10. Are You My Mother?


Since 1987, over 1 million babies have been born in the United States through the use of in vitro fertilization (IVF) or other assisted reproductive technologies. IVF success rates vary with many factors, and the procedure can be time-consuming, invasive, and expensive (with the average cost of IVF procedures lying between $10,000 and $15,000, and many insurance plans declining to cover fertility care). However, another kind of risk often comes to the fore in the context of fertility care. 

Consider the case of Adrea Patel, who recently gave birth to two babies. Some time after the birth, she discovered that neither of the babies were related to her—or to each other. The lack of genetic relation was made clear to her because the babies’ physiological racial identity markers appeared to be different from Adrea and her husband (both of whom are of Indian descent). As it turns out, nine months earlier, three unrelated couples had gone to the same fertility center for IVF treatment and assistance getting pregnant. There was a mix-up at the clinic and the wrong embryos were implanted in Adrea’s womb. Instead of embryos genetically related to her, she was implanted with embryos from the other two couples. One of the babies was genetically related to Anni and Ashot Manukyan, who had not been able to get pregnant successfully. When the Manukyans found out about the mix-up and the subsequent birth of a baby genetically related to them, they sued Adrea for custody. After all, they had spent a lot of time and money trying to become parents. Meanwhile, Adrea had spent nine months bearing the physical burden of pregnancy and she and her husband had been eagerly anticipating and preparing for the birth. They also spent weeks after the birth caring for the newborns. Eventually, a judge ruled in favor of the genetic parents—the Manukyans—and awarded them custody. In fact, the Patels were ordered to relinquish custody of both babies. According to the judge in their case, the genetic relation was important to the decision, but so was the fact that the Manukyans had intended to be parents.

In another such mix-up, Susan Buchweitz, who had previously been unable to get pregnant, decided to have a child using an egg donor and a sperm donor, both of whom she chose with the utmost care. The same day that she went to the fertility clinic to get the embryo implanted, Sean Cook and his wife were also there to get an embryo implanted that was created from an anonymous egg donor and Sean’s sperm. After a year, Susan discovered that the wrong embryo had been implanted and her child was genetically related to Sean. After Sean sued for custody, a judge granted him (although not his wife, who was not genetically related to the child) partial custody. As a result, Susan had to send her child to a stranger’s house several days a week and had to consult with Sean about major life decisions like what school the child would attend, and whether or not she could move.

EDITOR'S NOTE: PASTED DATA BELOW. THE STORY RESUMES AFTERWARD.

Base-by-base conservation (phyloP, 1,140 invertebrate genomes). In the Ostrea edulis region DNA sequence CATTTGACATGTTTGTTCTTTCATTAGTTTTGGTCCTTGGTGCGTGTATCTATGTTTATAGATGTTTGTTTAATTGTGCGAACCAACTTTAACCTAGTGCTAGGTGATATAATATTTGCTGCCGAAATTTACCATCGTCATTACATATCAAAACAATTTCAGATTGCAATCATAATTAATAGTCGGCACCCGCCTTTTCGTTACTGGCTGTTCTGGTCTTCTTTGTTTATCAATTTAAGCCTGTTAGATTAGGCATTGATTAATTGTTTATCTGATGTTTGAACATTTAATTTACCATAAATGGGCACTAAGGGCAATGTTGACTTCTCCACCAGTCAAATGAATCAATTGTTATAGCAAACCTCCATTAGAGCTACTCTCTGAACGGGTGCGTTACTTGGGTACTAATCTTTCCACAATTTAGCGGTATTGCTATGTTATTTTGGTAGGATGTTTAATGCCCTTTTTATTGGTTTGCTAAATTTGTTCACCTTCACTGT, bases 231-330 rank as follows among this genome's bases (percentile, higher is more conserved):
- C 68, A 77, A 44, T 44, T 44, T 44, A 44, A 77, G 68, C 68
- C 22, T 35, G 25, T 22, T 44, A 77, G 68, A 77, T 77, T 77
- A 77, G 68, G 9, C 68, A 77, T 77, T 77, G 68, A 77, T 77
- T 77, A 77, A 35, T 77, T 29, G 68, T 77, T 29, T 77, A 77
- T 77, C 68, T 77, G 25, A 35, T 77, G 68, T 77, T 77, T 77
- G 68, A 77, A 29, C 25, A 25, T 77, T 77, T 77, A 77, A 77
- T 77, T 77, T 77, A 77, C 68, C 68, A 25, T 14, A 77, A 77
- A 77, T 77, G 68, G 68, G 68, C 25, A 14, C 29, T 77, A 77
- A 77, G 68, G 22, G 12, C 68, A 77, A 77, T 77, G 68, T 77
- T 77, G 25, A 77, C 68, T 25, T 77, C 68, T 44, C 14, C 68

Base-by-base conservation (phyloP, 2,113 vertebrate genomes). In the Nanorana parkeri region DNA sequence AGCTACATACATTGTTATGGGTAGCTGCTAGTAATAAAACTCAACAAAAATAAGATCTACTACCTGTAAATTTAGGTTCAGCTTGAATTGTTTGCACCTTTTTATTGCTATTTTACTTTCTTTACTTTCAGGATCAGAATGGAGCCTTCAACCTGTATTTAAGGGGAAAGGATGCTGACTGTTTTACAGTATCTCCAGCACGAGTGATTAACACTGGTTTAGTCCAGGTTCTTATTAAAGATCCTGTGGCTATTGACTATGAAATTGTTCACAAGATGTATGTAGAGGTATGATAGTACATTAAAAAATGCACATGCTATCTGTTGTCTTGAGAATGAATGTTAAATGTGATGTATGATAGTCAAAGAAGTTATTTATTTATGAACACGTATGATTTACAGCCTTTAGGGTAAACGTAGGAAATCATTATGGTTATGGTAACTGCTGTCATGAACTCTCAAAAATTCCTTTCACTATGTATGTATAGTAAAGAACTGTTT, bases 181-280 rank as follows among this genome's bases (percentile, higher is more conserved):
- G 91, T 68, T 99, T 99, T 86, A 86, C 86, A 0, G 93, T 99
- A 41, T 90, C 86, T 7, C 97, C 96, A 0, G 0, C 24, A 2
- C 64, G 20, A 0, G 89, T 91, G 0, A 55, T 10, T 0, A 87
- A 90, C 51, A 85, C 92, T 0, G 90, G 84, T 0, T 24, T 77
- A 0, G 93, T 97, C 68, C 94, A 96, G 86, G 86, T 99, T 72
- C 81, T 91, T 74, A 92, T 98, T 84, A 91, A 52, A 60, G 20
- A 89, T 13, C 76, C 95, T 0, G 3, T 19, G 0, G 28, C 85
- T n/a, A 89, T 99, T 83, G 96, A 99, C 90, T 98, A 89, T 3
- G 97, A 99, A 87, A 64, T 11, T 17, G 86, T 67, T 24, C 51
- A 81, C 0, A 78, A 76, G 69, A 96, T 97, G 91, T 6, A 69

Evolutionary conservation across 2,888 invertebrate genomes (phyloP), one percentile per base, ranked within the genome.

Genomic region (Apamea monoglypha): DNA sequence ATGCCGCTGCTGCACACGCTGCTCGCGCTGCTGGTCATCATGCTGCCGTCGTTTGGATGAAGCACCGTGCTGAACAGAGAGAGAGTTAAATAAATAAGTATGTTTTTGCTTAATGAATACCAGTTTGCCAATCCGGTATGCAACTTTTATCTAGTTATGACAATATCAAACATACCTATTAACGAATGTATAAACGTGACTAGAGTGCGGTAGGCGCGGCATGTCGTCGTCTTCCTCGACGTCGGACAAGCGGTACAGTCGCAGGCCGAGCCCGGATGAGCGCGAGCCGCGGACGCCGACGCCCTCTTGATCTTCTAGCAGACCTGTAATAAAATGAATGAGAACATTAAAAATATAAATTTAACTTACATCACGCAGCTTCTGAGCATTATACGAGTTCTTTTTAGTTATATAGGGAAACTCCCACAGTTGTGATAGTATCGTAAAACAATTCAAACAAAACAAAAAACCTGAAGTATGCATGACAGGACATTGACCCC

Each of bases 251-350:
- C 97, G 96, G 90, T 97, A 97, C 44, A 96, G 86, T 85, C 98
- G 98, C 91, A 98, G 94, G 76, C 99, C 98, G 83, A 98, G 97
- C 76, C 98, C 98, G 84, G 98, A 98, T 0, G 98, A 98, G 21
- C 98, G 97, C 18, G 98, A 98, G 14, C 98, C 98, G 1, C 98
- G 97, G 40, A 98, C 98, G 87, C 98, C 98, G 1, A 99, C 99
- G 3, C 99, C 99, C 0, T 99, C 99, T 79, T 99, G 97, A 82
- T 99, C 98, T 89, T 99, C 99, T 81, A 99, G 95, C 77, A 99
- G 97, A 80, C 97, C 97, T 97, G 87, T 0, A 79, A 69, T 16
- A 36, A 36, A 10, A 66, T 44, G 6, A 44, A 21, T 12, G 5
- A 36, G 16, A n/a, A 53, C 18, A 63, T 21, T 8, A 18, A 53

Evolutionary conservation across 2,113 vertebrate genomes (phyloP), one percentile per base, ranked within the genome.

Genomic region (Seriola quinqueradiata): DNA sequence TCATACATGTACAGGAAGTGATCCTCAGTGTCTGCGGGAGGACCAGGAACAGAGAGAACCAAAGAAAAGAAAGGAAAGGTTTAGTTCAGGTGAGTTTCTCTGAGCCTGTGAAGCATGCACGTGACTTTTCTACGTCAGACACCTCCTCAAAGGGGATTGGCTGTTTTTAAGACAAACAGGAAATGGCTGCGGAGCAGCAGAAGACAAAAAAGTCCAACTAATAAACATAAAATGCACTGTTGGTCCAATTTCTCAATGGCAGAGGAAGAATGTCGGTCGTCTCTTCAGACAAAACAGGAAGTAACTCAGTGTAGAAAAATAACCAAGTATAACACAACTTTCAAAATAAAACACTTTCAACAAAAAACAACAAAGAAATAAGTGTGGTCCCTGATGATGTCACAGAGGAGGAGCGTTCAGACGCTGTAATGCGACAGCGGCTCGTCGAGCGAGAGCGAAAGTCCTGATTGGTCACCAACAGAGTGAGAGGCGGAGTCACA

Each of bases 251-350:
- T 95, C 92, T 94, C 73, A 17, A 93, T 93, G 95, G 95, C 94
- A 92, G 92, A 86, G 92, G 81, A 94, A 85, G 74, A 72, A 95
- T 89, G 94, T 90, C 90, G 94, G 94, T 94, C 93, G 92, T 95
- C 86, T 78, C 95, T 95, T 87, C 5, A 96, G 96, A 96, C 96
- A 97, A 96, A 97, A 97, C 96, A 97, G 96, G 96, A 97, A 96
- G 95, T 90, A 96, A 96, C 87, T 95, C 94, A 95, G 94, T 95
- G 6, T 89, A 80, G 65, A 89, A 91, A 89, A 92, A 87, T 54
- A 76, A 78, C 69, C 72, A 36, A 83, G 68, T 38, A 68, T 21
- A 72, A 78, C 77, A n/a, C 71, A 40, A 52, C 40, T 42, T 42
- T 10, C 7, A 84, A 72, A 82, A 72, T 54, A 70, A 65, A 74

The ongoing possibility of errors like these raise important questions and arguments about the nature of parenthood, particularly as the usage of assisted reproductive technologies increases steadily. Some, like the judges in Adrea and Susan’s cases, defer to genetic claims of parenthood. Critics might make note of the gestational burden of carrying these pregnancies to term, and the deep bond formed between mothers and children in their first weeks of life.



  1. How should we weigh competing claims for parenthood (e.g., genetic, gestational, social)?
  2. Should the intention of becoming a parent be relevant to questions about parenthood?


This is case #10 from the 2021-2022 Regional HSEB Case packet, developed by the Parr Center for Ethics. The full case packet can be found here.

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